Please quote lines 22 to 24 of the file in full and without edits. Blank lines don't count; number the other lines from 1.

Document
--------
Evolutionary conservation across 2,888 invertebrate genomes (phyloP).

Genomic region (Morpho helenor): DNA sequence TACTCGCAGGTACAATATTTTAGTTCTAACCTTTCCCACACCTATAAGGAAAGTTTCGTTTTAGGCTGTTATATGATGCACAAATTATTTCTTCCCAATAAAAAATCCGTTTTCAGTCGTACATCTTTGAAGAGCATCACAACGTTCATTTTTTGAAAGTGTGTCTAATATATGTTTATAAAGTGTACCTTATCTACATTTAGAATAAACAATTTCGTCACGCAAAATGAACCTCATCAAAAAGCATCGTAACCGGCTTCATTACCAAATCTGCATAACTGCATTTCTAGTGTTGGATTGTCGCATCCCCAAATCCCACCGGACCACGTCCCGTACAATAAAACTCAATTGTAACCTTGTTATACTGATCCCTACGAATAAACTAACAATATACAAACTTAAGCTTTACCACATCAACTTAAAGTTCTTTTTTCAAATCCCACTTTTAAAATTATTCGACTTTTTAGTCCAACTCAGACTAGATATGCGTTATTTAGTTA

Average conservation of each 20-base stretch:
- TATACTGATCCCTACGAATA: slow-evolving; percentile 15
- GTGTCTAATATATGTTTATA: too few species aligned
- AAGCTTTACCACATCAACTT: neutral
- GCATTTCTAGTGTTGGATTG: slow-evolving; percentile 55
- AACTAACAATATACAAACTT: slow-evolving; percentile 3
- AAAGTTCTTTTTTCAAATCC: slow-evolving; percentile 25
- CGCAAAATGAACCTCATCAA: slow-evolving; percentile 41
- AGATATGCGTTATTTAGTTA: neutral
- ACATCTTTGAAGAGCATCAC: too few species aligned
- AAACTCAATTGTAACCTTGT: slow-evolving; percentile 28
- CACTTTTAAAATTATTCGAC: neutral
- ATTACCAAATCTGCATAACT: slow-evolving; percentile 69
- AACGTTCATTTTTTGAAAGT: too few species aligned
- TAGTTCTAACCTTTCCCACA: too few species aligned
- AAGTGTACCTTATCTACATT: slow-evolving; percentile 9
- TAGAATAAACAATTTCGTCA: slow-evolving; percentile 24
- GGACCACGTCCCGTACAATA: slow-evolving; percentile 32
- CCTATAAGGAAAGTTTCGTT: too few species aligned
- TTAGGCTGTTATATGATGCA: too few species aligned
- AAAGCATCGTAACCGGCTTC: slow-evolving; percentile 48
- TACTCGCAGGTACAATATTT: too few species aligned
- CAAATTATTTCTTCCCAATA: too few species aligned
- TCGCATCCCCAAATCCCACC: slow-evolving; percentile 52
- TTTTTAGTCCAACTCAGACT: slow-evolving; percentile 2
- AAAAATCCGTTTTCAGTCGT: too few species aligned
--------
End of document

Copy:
- TTAGGCTGTTATATGATGCA: too few species aligned
- AAAGCATCGTAACCGGCTTC: slow-evolving; percentile 48
- TACTCGCAGGTACAATATTT: too few species aligned